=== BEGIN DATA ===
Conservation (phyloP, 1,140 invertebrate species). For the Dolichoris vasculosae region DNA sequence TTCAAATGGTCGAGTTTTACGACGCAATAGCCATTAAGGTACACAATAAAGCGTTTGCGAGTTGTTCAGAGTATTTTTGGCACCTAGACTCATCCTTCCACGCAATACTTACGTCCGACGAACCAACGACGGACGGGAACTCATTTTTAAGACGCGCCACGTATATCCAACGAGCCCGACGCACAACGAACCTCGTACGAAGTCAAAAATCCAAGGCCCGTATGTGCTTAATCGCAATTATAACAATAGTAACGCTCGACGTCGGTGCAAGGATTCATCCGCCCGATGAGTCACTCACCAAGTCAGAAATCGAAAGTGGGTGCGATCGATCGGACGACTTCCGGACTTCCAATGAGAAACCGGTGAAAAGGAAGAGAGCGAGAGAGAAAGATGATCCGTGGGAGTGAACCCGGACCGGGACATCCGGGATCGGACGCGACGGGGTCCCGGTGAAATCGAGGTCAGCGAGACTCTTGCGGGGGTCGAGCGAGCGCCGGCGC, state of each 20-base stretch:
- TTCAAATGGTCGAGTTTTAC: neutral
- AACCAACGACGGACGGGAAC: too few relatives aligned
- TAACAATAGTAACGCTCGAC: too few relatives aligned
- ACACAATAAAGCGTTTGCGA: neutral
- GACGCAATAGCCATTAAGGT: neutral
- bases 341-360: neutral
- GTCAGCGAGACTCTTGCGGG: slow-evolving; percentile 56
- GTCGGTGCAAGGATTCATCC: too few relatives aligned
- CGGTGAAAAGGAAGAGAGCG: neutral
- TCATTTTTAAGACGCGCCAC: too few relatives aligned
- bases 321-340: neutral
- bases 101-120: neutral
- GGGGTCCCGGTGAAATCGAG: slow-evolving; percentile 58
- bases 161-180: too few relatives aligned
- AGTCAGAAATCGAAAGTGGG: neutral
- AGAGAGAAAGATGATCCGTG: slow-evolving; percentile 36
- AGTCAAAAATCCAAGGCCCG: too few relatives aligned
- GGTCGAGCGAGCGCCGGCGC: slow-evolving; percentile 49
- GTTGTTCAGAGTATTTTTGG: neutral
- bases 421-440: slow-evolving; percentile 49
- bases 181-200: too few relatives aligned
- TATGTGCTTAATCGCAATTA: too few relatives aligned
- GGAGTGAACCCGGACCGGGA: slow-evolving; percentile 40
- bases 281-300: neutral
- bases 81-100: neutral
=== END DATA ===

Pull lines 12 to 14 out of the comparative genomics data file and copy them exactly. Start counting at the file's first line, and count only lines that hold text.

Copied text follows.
- bases 321-340: neutral
- bases 101-120: neutral
- GGGGTCCCGGTGAAATCGAG: slow-evolving; percentile 58